Women Earning Less Than Men?

Career & Workplace Erin's Musings Salary


Being a woman, you can imagine how I felt when I recently read an article stating that women are STILL earning 12% less than a man in a comparable position. This is an important issue because at some point in our lives, 80-90% of all women will be solely responsible for their own finances, whether it be because of divorce, death, disability of a spouse, or just deciding to remain single.
Sure, sometimes, depending on where you work, might contribute to the “good old boys club” or gender discrimination theory. But after reading on, I found that some of what the author was saying to be true, we may be responsible for adding to this dilemma. The question is: Are we UnderEarners?
If you haven’t had a raise in over 2 years and don’t want to ask for one for fear of “rocking the boat”, you may be an underearner.
If you have a hard time telling your clients you are raising your fees, or consistently underbill them, you may be an underearner.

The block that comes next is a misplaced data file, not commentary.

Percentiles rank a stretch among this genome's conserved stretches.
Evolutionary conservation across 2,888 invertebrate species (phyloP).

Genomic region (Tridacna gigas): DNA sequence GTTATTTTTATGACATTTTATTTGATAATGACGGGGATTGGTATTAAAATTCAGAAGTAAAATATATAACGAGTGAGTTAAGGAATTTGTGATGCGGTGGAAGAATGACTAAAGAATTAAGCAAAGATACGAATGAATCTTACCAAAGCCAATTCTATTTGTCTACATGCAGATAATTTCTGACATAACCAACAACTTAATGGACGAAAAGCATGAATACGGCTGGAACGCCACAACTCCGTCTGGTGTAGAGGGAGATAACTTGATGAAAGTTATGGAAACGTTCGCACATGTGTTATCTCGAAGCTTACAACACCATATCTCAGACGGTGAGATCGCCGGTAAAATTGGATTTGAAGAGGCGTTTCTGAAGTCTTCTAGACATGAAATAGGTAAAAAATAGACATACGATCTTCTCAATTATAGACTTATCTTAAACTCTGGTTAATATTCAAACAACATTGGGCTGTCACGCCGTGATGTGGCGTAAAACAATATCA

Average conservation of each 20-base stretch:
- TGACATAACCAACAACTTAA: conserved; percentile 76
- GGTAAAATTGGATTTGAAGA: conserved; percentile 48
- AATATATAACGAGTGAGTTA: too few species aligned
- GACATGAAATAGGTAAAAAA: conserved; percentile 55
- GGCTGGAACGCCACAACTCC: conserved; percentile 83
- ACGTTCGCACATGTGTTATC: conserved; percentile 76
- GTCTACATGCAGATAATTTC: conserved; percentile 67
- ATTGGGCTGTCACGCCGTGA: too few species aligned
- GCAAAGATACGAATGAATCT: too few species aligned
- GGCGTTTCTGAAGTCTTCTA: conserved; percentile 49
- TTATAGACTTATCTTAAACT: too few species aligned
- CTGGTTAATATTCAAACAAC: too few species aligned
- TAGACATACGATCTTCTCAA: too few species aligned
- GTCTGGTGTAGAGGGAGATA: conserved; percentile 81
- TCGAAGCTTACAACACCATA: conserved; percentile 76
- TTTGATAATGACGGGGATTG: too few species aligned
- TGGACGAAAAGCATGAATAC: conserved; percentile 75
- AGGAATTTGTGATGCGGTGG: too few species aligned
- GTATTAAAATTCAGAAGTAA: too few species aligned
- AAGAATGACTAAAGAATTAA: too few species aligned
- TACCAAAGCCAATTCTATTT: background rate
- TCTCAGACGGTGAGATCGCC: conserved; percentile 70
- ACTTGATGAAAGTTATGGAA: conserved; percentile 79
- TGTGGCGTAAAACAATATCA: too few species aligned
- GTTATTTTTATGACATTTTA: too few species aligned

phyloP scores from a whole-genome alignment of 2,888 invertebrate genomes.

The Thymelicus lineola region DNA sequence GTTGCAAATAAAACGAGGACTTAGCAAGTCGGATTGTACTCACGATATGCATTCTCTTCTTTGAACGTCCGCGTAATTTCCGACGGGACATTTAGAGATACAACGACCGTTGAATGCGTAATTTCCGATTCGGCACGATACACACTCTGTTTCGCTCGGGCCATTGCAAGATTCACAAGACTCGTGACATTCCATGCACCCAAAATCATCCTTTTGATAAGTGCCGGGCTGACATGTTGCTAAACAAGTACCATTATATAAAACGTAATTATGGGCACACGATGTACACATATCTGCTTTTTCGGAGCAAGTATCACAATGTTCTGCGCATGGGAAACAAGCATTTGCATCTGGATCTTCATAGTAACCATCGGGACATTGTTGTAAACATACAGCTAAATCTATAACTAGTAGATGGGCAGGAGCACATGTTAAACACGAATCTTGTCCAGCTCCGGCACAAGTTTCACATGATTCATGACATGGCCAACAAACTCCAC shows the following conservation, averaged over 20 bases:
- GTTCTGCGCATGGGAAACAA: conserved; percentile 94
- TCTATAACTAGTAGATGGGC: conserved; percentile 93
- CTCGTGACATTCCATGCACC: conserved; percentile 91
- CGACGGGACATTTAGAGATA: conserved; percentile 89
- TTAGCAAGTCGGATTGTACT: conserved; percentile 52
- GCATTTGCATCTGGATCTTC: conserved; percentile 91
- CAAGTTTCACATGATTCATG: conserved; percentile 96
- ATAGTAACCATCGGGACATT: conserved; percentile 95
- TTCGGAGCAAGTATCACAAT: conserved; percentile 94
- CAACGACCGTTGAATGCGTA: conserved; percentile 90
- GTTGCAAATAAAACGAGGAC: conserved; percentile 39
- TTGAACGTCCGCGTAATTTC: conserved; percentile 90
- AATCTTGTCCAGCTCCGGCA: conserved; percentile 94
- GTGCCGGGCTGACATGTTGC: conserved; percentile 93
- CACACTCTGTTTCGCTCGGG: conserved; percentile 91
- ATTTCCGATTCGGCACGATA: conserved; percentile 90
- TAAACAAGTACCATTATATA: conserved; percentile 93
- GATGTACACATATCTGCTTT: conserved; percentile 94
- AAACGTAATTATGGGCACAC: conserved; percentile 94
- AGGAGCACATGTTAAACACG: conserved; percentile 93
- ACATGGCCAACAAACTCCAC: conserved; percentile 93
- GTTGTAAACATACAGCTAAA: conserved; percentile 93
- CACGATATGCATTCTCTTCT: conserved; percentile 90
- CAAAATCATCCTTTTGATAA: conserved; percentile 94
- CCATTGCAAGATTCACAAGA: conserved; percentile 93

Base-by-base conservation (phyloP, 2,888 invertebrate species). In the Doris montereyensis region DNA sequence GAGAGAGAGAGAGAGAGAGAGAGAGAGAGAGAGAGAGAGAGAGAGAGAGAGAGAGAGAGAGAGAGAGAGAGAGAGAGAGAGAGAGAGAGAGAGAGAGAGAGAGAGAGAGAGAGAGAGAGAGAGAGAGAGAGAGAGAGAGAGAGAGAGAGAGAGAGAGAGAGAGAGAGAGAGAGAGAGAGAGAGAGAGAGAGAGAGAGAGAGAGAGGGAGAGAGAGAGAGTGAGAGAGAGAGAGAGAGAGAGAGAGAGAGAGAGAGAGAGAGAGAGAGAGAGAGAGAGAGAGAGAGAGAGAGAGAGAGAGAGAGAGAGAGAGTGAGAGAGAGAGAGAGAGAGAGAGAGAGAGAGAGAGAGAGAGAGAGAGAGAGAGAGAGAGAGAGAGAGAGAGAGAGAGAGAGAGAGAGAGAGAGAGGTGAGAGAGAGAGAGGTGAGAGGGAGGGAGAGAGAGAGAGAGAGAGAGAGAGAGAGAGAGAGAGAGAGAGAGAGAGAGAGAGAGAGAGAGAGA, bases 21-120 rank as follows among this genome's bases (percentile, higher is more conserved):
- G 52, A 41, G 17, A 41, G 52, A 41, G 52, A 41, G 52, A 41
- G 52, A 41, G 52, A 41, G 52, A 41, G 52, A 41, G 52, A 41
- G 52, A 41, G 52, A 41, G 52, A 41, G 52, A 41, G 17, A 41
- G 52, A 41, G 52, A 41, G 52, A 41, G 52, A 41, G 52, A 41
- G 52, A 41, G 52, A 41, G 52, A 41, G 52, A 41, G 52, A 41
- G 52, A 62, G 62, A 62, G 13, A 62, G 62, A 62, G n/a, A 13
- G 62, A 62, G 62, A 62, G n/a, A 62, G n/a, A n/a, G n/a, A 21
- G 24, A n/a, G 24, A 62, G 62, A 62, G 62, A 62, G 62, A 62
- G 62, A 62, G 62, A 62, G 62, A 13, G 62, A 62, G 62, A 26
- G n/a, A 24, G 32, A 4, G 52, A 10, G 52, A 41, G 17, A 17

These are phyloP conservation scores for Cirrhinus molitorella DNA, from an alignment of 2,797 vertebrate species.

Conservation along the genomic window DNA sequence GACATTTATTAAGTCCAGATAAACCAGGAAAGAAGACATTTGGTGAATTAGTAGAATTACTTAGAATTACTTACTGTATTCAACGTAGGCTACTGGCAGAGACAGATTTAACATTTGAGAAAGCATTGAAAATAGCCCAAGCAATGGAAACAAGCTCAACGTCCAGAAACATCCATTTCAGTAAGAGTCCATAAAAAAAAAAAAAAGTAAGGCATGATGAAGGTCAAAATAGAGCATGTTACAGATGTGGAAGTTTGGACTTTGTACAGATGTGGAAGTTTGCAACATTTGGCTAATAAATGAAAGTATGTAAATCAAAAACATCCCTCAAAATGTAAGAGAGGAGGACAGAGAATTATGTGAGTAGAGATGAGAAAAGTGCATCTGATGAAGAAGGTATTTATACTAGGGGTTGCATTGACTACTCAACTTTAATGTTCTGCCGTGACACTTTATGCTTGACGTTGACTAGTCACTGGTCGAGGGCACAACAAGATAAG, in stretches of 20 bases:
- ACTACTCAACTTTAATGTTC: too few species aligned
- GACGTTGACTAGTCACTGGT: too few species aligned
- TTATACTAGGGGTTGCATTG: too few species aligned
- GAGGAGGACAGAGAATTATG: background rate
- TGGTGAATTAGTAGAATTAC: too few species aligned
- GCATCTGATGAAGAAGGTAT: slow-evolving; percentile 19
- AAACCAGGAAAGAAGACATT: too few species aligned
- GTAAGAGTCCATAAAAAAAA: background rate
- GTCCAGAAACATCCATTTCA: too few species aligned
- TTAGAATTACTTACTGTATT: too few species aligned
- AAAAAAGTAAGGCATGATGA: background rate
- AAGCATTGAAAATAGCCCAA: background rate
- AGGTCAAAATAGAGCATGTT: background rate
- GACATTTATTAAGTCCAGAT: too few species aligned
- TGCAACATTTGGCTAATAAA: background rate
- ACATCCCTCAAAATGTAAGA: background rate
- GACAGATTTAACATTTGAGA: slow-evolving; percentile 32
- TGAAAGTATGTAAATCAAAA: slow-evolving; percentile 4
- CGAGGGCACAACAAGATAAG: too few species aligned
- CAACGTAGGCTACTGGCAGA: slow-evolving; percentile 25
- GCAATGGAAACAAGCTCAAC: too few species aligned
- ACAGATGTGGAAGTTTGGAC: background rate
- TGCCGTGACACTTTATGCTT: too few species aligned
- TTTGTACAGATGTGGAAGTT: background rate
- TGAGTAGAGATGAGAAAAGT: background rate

If you don’t market yourself, or “toot your own horn” either within the place you work, or with networks outside of work, you may be an underearner.
If you put so much time into volunteer activities that you just feel lucky to be employed and content to remain where you are financially, you may be an underearner.
Some of this sounds like you, so, what do we do, you ask?
1- Identify your financial needs, have a clear picture of what you need to earn and where you want to be (including identifying all expenses and any “incidentals” like car repair, home repair, etc.)
2- Research the position and your own qualifications within the industry. If they don’t meet your needs, then prepare to negotiate for a pay increase, or start looking for a job that will pay what you deserve.
3- NEGOTIATE. This is the key to showing the employer what you are worth and that you are committed to getting it. Have an up-to-date copy of your on-the-job accomplishments ready to show your boss what you have contributed as a back up for your request. Most importantly, be confident. You’ve earned it and you deserve it!
For further reading on these subjects, check out Mikelann R. Valterra’s book, “Why Women Earn Less, How to Make What You’re Really Worth”, or Nicholas Reid Schaffzin’s book, “Negotiate Smart: The Secrets of Successful Negotiation”.
Until next time,